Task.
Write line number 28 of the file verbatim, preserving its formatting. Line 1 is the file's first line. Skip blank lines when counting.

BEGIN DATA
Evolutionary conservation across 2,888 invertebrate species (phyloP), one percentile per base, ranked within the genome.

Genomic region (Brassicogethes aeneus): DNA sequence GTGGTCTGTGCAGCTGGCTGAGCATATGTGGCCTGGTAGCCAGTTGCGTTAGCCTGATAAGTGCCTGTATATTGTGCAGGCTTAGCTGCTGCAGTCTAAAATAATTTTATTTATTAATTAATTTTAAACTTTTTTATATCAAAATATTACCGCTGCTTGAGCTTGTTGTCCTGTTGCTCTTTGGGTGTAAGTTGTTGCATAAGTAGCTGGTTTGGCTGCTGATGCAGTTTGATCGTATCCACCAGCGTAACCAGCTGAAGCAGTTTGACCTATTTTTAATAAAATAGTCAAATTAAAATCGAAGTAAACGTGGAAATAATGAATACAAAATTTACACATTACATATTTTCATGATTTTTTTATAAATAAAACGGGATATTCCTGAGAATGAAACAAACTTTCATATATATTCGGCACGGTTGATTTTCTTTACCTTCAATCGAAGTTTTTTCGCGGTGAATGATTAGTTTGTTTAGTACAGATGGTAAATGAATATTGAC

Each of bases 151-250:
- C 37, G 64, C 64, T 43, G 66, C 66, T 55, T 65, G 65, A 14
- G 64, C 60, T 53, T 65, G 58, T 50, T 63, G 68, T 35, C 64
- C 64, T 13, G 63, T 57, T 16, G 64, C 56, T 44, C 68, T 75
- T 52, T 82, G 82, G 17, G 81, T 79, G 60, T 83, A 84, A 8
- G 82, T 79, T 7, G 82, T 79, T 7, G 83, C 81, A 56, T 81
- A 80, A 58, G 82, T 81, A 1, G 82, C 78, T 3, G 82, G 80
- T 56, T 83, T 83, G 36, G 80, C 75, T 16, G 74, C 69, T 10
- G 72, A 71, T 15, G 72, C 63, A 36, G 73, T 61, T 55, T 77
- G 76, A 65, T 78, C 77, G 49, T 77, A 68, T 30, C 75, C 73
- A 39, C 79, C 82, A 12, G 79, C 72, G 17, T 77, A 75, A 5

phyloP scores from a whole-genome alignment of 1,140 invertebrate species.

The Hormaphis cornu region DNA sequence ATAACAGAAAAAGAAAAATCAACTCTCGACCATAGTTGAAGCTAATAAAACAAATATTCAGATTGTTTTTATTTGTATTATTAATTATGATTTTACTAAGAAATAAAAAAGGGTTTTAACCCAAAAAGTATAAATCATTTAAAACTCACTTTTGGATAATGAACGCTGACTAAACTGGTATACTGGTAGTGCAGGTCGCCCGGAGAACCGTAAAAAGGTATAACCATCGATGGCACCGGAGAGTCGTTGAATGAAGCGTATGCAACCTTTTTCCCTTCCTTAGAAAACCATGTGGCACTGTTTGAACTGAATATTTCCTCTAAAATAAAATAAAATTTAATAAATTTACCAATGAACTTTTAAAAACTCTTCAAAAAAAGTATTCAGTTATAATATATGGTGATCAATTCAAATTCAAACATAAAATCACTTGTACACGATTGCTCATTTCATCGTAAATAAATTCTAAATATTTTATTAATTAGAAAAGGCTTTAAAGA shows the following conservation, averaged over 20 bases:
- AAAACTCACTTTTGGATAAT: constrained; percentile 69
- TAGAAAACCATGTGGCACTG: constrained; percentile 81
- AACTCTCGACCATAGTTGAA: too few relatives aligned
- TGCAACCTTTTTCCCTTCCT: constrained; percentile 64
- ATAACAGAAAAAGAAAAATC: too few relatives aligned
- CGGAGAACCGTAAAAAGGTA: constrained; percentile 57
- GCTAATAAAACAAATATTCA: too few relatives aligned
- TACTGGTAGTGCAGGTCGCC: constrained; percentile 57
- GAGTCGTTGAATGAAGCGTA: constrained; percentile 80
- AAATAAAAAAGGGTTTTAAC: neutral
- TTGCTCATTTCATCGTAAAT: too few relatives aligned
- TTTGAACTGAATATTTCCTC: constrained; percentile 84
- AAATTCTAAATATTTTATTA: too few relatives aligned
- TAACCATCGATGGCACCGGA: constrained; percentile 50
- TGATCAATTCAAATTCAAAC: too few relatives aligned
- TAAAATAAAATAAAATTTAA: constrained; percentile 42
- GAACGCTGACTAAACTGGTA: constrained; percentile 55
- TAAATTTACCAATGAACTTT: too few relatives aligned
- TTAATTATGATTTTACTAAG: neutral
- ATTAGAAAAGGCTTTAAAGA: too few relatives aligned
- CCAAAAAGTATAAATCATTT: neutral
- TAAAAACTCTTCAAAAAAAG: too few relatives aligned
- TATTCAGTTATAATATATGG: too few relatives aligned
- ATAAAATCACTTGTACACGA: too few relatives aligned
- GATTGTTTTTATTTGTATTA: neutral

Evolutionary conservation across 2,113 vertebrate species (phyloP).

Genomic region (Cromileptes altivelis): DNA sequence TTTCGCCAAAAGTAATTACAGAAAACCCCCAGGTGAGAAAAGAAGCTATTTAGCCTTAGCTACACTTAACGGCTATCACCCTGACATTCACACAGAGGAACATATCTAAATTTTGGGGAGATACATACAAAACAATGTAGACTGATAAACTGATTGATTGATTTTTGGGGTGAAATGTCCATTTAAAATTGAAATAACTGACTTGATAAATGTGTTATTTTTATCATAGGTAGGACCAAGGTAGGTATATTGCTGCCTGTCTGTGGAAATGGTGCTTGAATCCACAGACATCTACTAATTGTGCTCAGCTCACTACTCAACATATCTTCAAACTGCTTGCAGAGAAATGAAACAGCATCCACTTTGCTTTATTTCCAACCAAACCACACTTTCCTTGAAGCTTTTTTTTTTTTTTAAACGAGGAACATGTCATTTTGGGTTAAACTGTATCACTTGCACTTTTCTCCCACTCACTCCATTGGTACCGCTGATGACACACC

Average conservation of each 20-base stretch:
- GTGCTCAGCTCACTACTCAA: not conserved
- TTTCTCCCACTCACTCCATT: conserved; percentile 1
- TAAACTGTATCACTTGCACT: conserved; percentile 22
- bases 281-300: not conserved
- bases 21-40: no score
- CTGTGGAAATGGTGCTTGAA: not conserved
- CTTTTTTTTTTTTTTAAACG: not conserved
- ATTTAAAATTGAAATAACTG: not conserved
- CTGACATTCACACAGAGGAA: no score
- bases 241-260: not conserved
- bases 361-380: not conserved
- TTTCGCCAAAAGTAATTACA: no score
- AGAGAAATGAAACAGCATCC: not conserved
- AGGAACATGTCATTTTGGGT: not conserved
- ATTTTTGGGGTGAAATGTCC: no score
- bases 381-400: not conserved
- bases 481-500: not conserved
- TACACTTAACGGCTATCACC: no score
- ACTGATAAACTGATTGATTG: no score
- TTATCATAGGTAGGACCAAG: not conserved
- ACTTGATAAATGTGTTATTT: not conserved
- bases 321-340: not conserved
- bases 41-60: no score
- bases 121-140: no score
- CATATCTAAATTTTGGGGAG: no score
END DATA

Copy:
- AAATTCTAAATATTTTATTA: too few relatives aligned